Marc Higashi of Performance Tackle in Los Alamitos has been a ‘slightly below the radar’ pillar of the fishing community for a very long time. His instinct on the water and his impeccable attention to detail surrounding the technical side of angling and rod building are his greatest gifts, which he shares endlessly with people lucky enough to corner him in the shop.
Marc invited me to tag along as his tournament partner for the ‘Finest Annual Trout Invitational Tournament’ on Crowley Lake this past weekend. We would leave a week prior to the tournament to dial in some boat issues and take a gander at the fishing conditions on the lake.
I had heard that the lake ‘opener’ was the toughest in many years and that fishing had been lack luster going into our visit. Fishing is not catching and the honor of my invite and the opportunity to fish with Marc trumped any difficulties I imagined we might face throughout the week.
We quickly found biting fish in areas that Marc had been fishing for years but also ventured into different territory looking for pieces of the puzzle that any lake holds that may reveal productive water. The first couple of days were marginal at best and Marc noted that the catching was much less than what he had expected. We had a week to figure it out and suspected that some incoming weather would change the bite in our advantage.
By mid Thursday morning we had spent hours chasing meter marks without results and I wondered what our plan would be for the tournament. We had several zones designated as ‘tournament waters’ but were literally driving in circles talking to ourselves under a dry, nose bleed birthing heat. I did my best to stay positive but tortured myself with thoughts of the biting blue fin tuna and local exotics I had left behind – not to mention days without my Wife and Daughter that I can barely breathe without having by my side.
Marc kept searching and stayed diligent in his efforts while I struggled with my sanity. Versed in ‘tough’ conditions throughout years of his fishing freshwater bass tournaments against some of the greatest anglers in the West, seemingly unaffected by our lack of bites – Marc just kept fishing.
Watching Marc dissect water columns, topographical features, shoreline figures, electronic signals and certain smells in the air is like watching Bruce Lee stretch. Certainly I’d done these things for years on my own, but Marc does it on an entirely different level. Even more than his impressive practices that he’s mastered over many decades of his craft is his natural ability to adapt to conditions and make the subtlest of changes that eventually result in fish flopping around in the net next to the boat.
On the evening before the tournament, we left the lake early and Marc led us down a path he had walked many times in the past. Alongside a pseudo river that filled a ‘lake’ we fished a rocky shoreline into the low light moments before total darkness. These few hours we spent on foot, surrounded by an omnipotent beauty, doing something we love to do – helped both of us in a way that generated a good energy going into the tournament, despite our poor pre-fishing.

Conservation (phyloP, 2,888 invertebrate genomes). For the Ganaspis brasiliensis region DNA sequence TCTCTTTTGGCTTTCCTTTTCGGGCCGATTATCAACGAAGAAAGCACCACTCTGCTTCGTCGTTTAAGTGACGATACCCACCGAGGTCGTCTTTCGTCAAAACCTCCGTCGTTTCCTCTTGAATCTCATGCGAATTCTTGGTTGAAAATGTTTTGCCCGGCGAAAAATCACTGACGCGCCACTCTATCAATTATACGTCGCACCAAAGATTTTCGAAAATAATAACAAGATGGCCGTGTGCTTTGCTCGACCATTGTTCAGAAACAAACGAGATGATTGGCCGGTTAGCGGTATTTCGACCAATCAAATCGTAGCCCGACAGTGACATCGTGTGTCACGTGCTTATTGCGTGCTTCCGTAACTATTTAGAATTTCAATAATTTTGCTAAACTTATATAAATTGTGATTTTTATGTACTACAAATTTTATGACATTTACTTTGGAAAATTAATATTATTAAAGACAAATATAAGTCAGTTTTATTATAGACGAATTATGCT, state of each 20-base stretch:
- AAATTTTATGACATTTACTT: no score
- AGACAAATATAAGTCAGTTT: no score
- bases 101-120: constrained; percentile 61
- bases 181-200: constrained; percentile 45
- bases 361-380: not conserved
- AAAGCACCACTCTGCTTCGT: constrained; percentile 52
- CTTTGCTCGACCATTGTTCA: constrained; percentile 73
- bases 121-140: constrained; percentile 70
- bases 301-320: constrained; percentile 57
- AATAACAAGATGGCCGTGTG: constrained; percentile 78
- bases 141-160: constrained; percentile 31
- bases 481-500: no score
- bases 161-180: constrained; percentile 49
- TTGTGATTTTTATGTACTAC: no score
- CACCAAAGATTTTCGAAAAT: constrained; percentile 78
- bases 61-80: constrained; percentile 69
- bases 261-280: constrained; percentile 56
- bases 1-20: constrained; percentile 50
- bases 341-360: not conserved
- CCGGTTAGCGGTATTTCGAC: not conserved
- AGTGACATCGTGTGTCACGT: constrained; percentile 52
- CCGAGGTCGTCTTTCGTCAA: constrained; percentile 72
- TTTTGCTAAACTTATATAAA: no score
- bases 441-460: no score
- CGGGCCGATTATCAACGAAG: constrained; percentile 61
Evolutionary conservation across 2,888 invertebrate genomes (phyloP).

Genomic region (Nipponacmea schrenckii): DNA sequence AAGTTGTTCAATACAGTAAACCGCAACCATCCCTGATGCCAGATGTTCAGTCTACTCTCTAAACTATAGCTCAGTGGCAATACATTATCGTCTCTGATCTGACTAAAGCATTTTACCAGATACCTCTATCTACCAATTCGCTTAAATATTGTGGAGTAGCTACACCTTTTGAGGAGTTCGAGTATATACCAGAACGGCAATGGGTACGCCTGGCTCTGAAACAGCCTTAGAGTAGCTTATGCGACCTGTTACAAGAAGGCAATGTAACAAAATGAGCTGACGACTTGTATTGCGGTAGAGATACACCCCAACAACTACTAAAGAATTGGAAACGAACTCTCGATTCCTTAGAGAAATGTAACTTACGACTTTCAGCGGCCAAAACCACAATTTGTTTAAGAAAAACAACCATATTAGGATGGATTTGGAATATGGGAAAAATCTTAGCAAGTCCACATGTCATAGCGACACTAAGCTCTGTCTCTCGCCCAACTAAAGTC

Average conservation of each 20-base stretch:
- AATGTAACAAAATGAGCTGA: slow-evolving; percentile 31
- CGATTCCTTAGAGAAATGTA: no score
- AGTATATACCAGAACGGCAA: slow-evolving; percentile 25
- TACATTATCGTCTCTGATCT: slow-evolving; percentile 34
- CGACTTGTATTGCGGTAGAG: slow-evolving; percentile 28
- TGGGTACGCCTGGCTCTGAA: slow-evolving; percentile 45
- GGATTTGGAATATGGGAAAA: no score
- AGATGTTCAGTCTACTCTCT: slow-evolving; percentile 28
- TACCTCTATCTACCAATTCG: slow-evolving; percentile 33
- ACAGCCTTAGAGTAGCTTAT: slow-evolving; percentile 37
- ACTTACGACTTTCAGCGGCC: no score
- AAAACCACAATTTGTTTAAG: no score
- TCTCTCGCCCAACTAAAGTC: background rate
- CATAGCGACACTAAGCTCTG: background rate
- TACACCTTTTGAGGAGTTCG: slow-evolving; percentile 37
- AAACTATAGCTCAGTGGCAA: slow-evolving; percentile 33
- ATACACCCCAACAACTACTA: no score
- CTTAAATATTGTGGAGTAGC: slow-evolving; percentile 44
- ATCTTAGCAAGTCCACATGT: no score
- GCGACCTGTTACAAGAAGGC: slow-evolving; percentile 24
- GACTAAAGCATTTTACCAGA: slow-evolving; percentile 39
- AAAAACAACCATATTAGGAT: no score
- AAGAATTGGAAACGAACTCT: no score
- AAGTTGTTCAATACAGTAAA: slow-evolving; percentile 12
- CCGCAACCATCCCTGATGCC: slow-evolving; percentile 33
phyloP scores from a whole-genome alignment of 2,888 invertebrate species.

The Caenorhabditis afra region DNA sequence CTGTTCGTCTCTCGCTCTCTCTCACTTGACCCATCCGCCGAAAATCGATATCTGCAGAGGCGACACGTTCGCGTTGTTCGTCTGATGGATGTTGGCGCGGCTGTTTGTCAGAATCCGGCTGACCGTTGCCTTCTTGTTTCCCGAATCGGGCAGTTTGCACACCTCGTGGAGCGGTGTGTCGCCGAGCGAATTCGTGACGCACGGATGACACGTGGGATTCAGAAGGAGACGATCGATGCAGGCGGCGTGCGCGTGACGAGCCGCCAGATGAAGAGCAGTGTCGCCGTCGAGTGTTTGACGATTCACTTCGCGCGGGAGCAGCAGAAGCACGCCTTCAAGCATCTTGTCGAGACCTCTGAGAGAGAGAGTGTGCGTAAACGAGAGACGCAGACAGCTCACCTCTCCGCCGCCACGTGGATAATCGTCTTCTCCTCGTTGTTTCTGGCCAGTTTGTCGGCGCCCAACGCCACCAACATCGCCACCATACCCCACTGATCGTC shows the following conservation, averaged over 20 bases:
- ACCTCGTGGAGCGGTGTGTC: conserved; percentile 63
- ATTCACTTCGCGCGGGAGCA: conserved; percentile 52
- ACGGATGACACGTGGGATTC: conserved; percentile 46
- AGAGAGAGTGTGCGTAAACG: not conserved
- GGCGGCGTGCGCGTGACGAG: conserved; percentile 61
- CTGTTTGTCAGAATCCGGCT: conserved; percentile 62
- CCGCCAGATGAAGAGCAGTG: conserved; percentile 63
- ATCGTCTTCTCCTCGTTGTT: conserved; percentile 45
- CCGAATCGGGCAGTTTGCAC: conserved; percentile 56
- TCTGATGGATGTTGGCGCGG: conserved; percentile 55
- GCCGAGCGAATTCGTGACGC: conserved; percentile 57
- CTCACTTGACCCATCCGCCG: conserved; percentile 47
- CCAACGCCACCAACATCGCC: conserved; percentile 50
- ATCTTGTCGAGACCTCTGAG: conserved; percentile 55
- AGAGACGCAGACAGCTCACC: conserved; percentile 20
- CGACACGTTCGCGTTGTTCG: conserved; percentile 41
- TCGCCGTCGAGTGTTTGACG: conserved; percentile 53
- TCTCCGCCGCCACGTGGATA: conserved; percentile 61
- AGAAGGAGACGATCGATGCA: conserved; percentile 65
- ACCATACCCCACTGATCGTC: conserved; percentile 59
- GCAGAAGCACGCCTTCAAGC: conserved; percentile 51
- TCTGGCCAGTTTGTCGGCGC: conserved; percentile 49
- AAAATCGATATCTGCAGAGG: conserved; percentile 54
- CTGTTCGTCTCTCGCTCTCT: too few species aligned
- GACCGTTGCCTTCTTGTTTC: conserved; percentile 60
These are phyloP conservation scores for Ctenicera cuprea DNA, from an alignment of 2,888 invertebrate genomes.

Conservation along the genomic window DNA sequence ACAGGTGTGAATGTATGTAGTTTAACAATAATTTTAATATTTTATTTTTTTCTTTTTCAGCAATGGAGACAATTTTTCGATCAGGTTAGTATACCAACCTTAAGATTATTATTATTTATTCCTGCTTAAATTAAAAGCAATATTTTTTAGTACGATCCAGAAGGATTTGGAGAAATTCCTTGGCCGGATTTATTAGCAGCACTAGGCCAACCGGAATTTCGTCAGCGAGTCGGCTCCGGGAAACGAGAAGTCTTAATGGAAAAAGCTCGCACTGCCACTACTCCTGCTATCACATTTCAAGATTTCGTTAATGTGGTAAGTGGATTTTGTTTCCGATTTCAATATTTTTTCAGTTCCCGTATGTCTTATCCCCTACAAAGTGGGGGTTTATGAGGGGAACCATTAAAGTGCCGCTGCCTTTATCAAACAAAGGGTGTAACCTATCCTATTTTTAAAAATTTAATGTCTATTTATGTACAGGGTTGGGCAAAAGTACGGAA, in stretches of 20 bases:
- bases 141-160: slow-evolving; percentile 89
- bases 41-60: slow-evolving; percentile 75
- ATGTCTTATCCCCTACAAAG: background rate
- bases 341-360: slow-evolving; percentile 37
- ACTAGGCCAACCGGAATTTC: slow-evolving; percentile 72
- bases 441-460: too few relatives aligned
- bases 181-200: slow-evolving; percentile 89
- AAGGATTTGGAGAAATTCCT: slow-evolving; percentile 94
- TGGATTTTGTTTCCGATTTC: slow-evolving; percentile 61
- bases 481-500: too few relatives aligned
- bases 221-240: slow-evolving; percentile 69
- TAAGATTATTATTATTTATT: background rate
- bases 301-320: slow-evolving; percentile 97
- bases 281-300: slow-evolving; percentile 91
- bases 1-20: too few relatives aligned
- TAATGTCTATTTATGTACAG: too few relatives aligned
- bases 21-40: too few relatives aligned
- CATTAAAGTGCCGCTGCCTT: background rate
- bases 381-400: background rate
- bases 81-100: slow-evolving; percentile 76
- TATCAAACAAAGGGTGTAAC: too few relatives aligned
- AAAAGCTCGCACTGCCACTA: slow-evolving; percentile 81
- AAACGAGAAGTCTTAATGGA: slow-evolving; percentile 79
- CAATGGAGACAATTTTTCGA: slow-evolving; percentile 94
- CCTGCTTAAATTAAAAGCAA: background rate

We had similar results on our first day of the tournament and didn’t have a fish in the well until after 10:30am. Pre-frontal conditions finally took hold on the atmosphere and turned on a pretty magnificent bite just hours before weigh-in. Once again, Marc’s ability to make mild adjustments and read changes on the water helped us put some solid fish in the boat. The only team that had more weight than us at the scales after Day 1 were our close buds and cabin mates, The DeLuccas (Father & Son: Rich and Dave).
Our second day of the tournament was as tough as our week of practice. The pressure had totally dropped and changed our pattern. We struggled to get on them until later in the day but had 3 less hours to target them. I watched Marc put on a clinic for 20 minutes and sat down to enjoy the show. He called out a change in the bite and just revealed a masterful skill while sticking fish after fish. Unfortunately for us, most of the fish were less than the 2.5lbs they needed to be in order to count toward our 2 day bag. It didn’t matter to me – I had spent a week with a close friend and learned a few things that will definitely make me a better fisherman. I captured some of our finer moments to memory card and gathered media that will help both of us out in the near future.
I was introduced to an awesome group of fisherman that have been putting this ‘invite only’ tournament on for 30 years.
In the spur of the moment, I humbly offered an ‘outfit’ to San Clemente Island as a raffle prize and laughed my ass off when my friend Andrew ended up with the winning ticket while sat across from me at the dinner table.
Our buddies Rich and Dave DeLucca ended up winning the tournament and Rich received a highly coveted white wind breaker marking him as the ‘Finest Annual Trout Invitational Tournament’ winner for biggest fish of the weekend. The entire experience was unforgettable and I look forward to fishing the tournament again next year. Once you’re invited, you’re welcomed back for the next year. In the 30 years of this tournament, there has never been one complaint made by any of the anglers – pretty tough thing to accomplish.
The best part of the trip was getting to fish with one of the most talented, under-celebrated and humble fisherman I know – Marc Higashi. Unaffected by social media, tackle trends, bad attitudes and really, really tough fishing conditions, Mr. Higashi shared an annual tradition with me that I know is special to him for which I’m grateful.
The ability to watch, understand and catch almost any fish that swims is a skill that every angler should strive for. I feel lucky to be surrounded by guys like Marc that continually prove it’s possible.
Thanks for the memories Marc.